We Want To Believe: 86% Of Shoppers Make Buying Decisions Based On Sustainability
    By Hank Campbell | December 21st 2012 02:20 PM | 7 comments | Print | E-mail | Track Comments
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    Industry Intelligence Inc., formerly ForestWeb, does surveys-for-hire in a number of industries, covering everything from food to paper to packaging.  Their 2012 EcoFocus trend survey addressed what makes the 'eco-friendly shopper' tick and concluded what marketing people who have bankrolled the future of their employers on sustainability want to see; 86% of U.S. adult grocery shoppers are “consumers who care”and "sometimes, usually or always" shop based on sustainability.

    That's good, right?  I agree, all things being equal, except it highlights the schism of what smart people call a 'First World Problem' - namely that the 1% who can afford to shop at Whole Foods and read the labels regarding the sustainability of their packaging don't actually understand the poor people they claim to care about. A First World Problem is cheering that the current administration and its anti-science beliefs blocked a perfectly wonderful and harmless genetically modified salmon, for example - the elite can afford organic food that at least claims to have no pesticides or GMOs and is fortified with ethical and moral sanctimony. The places where the 99% can afford to shop are objects of scorn by the rich who can worry about sustainability. 51% of their survey takers even insist an environmentally friendly company is the most important consideration, whereas people who are not rich or otherwise part of a government union shop at places like Wal-Mart and Sam’s Club and Winn-Dixie. Those were all criticized by respondents as the least eco-friendly.

    What was left out of the survey methodology? Some calibration, like 'How often do you actually shop at Wal-Mart?' The lack of eco-friendliness is simply perception by people who never go in a Wal-Mart, they just read about how it has no union and therefore it must be anti-environment. That thinking is due to what should be on the top of the list of Biggest Clichés of 2012 - "motivated reasoning", which is used by psychobabble pundits to explain everything they don't like about people they happen not to know, any more than EcoFocus survey takers know about Sam's Club.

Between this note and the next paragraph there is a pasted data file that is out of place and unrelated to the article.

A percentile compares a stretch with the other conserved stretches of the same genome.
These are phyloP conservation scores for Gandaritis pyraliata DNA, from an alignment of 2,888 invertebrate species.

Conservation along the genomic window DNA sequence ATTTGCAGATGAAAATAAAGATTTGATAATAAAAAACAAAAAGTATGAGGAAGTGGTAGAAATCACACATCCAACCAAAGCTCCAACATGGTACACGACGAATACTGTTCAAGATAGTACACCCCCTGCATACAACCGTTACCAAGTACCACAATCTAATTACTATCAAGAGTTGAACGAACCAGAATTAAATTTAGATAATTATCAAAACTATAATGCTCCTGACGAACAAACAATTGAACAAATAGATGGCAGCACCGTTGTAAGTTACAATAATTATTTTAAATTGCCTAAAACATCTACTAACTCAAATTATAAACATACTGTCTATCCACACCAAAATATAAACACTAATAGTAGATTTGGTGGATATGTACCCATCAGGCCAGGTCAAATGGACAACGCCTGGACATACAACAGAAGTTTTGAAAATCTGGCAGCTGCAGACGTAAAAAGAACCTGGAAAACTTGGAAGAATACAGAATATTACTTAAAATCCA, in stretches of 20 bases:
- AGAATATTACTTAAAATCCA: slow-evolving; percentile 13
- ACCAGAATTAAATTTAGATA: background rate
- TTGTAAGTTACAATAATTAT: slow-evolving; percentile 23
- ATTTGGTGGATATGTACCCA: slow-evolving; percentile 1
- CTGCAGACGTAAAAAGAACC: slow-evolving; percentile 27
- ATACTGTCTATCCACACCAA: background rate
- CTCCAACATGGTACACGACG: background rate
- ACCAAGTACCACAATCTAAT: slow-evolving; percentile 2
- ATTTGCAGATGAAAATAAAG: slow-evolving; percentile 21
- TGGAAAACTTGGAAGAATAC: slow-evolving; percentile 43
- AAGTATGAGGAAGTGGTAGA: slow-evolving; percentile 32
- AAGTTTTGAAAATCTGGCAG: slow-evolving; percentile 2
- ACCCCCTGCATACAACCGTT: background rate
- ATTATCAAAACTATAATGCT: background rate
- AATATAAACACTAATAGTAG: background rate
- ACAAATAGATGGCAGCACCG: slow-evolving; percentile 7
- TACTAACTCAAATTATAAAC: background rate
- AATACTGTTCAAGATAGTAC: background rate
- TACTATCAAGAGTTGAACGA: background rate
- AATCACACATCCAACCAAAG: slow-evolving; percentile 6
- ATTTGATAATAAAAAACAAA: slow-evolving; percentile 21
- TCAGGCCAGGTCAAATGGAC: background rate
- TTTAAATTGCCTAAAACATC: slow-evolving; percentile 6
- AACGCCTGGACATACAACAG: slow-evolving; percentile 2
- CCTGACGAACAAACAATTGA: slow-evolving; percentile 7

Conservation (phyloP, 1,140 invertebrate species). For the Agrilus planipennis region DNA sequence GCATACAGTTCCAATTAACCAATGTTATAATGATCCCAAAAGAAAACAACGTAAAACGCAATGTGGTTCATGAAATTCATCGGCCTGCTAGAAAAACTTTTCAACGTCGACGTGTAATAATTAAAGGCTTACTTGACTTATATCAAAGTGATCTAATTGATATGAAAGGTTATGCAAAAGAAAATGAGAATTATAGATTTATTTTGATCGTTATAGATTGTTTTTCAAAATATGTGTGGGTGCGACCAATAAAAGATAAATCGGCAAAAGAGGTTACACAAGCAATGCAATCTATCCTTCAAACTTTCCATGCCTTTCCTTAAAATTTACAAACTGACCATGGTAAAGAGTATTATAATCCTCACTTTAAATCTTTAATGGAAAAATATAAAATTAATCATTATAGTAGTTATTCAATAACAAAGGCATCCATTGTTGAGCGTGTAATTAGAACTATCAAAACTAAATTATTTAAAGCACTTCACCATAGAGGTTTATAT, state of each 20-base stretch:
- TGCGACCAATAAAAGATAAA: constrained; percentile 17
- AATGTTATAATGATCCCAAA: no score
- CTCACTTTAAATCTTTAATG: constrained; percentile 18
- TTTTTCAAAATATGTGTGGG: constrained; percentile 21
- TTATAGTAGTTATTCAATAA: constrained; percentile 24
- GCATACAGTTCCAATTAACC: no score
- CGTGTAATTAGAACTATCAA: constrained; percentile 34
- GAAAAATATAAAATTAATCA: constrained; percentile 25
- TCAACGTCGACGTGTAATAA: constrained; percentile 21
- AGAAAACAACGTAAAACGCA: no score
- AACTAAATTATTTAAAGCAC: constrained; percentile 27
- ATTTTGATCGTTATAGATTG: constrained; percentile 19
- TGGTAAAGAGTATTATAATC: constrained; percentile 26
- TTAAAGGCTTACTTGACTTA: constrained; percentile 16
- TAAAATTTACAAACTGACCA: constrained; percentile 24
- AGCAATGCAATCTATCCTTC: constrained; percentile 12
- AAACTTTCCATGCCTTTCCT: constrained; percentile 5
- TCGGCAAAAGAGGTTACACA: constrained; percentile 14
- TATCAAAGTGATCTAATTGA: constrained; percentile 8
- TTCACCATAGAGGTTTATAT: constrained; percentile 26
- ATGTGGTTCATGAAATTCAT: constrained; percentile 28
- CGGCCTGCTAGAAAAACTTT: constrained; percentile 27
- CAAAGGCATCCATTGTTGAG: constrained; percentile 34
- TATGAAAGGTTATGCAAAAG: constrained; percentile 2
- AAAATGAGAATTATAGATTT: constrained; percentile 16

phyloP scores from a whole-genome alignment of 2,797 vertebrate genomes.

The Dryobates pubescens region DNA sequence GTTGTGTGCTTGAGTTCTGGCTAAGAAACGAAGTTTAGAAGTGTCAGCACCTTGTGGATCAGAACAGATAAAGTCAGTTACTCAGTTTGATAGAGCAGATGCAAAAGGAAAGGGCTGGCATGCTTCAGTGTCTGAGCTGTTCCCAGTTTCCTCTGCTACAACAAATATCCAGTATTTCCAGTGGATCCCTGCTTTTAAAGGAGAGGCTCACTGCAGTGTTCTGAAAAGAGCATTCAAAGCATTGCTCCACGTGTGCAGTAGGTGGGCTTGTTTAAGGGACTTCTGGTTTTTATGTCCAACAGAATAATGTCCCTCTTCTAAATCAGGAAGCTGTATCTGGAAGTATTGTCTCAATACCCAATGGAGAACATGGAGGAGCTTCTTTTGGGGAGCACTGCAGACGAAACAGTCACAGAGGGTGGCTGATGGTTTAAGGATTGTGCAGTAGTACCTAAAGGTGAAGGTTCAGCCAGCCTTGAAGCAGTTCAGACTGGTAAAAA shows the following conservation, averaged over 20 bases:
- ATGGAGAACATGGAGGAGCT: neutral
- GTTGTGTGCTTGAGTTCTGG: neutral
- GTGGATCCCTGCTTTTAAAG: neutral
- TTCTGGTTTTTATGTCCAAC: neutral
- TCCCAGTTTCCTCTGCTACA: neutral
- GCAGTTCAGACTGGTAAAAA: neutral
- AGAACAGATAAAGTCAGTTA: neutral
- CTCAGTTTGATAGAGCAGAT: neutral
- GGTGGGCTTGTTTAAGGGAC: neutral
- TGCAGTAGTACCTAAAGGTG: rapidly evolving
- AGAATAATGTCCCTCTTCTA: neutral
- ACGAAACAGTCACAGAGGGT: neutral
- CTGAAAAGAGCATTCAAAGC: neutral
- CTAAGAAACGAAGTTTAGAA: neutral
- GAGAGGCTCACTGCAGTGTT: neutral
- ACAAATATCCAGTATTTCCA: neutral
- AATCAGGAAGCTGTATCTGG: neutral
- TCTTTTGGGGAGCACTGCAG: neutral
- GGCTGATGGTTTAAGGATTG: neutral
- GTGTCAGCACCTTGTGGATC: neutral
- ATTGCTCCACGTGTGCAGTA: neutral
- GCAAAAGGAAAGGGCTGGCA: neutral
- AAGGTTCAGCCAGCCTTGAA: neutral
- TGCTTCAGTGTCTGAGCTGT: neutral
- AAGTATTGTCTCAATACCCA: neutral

In reality, Wal-Mart has spent a lot of money on sustainability. Linda Gilbert, the CEO of EcoFocus Worldwide which, ta-da, sells marketing consulting services - says companies like Wal-Mart and the others should be doing a better job of publicizing those efforts. “In every aisle in your store, you should be trying to find ways to share both the small steps and the big ones with shoppers,” she said in their statement about the survey.  But why? Few people taking that survey shop there and the people who shop there already know about sustainability efforts.  You think customers weren't annoyed when Wal-Mart just got rid of plastic bags and told everyone to buy reusable cloth ones they left at home time and again? The 86% of people who shop based on sustainability and for whom cost is no object had no way to know that. 

    These sorts of surveys tend to be rather self-serving. At least political polls accurately predicted that poor people were going to vote one way and the rich and the middle class were going to vote another, but these surveys about demographics don't tell us much outside confirmation bias.  

    I pity poor millennials, the most over-surveyed and analyzed group in history; they read about themselves and are convinced they want healthier food than their parents - as long as it is microwaveable and in a pouch.

    Surveys about Generation Y also claim they simultaneously care more about global warming than anyone, except they care about it less - because they'd like to not live with their parents even though they care about greater income equality.


    This may be a good example of 'fee-earning science'. Trim, retrim, skew and modify to conclude what needs to be concluded. And so the mighty dollar keeps going around - anything for a buck.

    There is a certain snobbism in eco-friendly and sustainable food. And I do not buy it. Literally. :-)

    How do you help the poor by making food more expensive? is in my opinion a fair question. Reducing poverty is part of sustainability and the millenium goals.